Tourism Myanmar | Mon State Attraction
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Located towards the south of the country, Mon State offers beautiful locales to travellers. The capital of Mon, Mawlamyine, is the third largest town of Myanmar. It is a bustling city located 300 kilometres southeast of Yangon. It is an important trading port as well as a trading centre of Mon State.

Mon has several things to explore, the most popular being the Golden Rock Pagoda, the third most important Buddhist pilgrimage centre in Myanmar. There are several other pagodas that deserve a visit too. Being blessed with a coastline along the Bay of Bengal, Mon also offers several beaches and several small islands to explore.

Things To Do


The third largest city and the most important port of Myanmar deserves a visit. Mawlamyine was the erstwhile capital of the British empire and has been featured in famous literary works of writers. Mawlamyine provides a blend of Buddhism-influenced and colonial-style architecture. There’s much to see in Mawlamyine. You can visit the Mon Cultural Museum, Kyaik Than Lan Pagoda, U Zina Pagoda and Mahamuni Pagoda.


Thaton is the oldest city in this area, with a history dating back to the time of King Ashoka. It is believed that the area termed Suvarnabhumi by writers from the kingdom of King Ashoka is actually Thaton. In ancient times, Thaton was a flourishing port and connected Southeast Asia with South India. Today, you can see the remnants of the defensive wall and a moat that lies between the two walls. There is also a pagoda located between the palace and the south wall.


Having a significant coastline that meets the Bay of Bengal, Mon has several beaches to its credit. The most notable among them is Setse Beach, located about 80 kilometres away from Mawlamyine. Setse is a brown-sand beach with unhindered views of the sea. Lines of trees add greenery to the area. You can simply sit under the shade of the trees, sip on the juice of a young coconut and enjoy some delicious seafood.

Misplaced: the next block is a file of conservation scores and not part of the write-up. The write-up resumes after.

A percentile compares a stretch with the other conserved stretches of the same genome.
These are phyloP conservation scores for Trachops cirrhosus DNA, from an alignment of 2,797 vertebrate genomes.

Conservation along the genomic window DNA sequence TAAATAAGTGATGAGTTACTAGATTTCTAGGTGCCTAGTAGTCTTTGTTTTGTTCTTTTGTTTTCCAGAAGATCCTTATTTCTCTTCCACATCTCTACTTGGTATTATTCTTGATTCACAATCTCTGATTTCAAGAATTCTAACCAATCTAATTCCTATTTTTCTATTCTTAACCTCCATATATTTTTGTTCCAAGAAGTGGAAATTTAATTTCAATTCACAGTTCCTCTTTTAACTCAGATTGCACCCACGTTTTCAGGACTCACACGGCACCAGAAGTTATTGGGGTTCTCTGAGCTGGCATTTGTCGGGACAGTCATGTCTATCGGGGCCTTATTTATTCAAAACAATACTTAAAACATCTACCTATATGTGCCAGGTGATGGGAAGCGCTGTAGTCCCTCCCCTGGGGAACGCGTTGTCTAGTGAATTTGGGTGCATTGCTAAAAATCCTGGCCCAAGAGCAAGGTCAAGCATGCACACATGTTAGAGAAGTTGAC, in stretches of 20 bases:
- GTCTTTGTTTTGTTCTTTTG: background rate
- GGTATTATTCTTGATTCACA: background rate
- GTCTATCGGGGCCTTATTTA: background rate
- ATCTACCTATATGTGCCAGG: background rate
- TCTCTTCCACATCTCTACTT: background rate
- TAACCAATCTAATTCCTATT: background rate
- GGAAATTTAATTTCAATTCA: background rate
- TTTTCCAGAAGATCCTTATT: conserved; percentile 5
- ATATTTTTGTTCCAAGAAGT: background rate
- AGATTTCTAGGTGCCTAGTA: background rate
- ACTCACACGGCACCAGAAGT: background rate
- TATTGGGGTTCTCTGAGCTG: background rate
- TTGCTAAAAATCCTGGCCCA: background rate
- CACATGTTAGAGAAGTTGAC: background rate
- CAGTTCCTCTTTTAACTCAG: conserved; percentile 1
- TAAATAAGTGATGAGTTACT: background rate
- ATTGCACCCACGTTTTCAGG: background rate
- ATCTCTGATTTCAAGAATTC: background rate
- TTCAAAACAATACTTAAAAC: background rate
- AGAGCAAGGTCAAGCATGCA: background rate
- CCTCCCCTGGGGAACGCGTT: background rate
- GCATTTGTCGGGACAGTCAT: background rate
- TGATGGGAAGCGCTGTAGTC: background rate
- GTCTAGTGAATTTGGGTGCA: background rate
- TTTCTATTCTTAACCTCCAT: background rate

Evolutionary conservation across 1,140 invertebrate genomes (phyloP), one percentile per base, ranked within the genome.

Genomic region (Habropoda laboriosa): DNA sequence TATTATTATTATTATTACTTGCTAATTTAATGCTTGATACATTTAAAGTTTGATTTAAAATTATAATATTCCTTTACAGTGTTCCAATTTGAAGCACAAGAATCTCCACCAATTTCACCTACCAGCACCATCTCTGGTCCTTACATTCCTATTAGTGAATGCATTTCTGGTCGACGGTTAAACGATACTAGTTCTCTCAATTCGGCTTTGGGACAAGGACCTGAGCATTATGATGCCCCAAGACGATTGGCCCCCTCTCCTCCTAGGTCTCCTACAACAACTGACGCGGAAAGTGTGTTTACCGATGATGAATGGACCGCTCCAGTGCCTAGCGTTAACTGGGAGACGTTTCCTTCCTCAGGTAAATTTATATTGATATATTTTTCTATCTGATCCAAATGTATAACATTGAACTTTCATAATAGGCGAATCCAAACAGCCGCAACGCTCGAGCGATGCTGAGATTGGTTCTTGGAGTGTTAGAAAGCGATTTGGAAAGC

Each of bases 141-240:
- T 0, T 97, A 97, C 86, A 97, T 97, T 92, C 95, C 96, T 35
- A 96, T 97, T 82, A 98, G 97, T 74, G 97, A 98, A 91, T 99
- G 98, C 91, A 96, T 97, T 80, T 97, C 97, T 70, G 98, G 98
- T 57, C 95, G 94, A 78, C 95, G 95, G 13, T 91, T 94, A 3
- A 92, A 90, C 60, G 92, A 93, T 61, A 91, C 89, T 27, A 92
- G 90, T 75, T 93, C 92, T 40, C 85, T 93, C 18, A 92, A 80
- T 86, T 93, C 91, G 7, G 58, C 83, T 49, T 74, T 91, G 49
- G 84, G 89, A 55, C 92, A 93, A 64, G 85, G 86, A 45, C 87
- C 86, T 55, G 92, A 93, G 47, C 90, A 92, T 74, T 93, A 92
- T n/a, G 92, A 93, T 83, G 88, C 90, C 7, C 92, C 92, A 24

Located 30 kilometres south of Mawlamyine, Thanbyuzayat is the erstwhile western terminus of the famous Burma-Siam railway, often termed as the Death Railway. This route was made famous by the award-winning Hollywood movie The Bridge on the River Kwai. If you walk a kilometre to the west of the clock tower, you can see the Thanbyuzayat War Cemetery, which contains the graves of 3,771 allied prisoners of war who died while building the railway. This town will show you the destructions faced during World War II.

Did You Know?

The Thanbyuzayat War Cemetery not only contains the graves of British soldiers but also American, Australian and Dutch soldiers killed during World War II.



The most famous tourist site in Mon State, this pagoda is known by the golden rock perched at the edge of a cliff on Mount Kyaiktiyo. Built in 574 BC, the pagoda is located about 229 kilometres away from Yangon and about 167 kilometres from Mawlamyine. It is the third most important Buddhist monument in the country. It used to be a difficult place to reach. However, it can now be easily accessed through transportation facilities. You can also stay there.


This pagoda is one of the most ancient hair relic pagodas in the country, located on a stunning laterite stone hillock. In 1971, Monk U Pyinnyadipa found this pagoda in between huge bushes when he visited his native village Zoke Thoke. Wih the help of villagers and his disciples, he cleared the bushes and renovated the pagoda. Today, this pagoda is a revered religious site of the country.


This is the largest reclining Buddha statue in the world, rising up to 30 metres in height. It can be seen from miles away. The statue is filled with rooms that showcase the teachings of Buddha. It’s a novelty walking to the giant head of Buddha. However, it is a place of religious worship for the people. Hence, dressing decently is recommended. You will have to remove your shoes before entering the shrine.


This historical pagoda, which was famously featured in Rudyard Kipling’s poem Mandalay, is located on the Mawlamyine Ridge. It was erected in 875 AD, during the reign of Mutpi Raja. The pagoda enshrines a hair relic of Lord Buddha, gold images of Buddha and Tripitaka manuscripts. The pagoda’s height has been increased by kings over the years. Visitors can climb up using a lift. There is a big bell with medieval Mon inscription on the main pagoda platform. There is also a memorial of the famous Thingaza Sayadaw in the complex.


This pagoda has been named after U Zina. There are different claims to who U Zina was. Some say that he was a villager, others say he was a sage during King Ashoka’s time. The pagoda has a reclining Buddha image and 4 other life-like figures – the image of a leaning old man, a putrid corpse, a man suffering from a disease and a monk wearing yellow robe. These 4 figures show Buddha’s journey from a luxurious life in the palace to monkhood. The pagoda was built in 1886.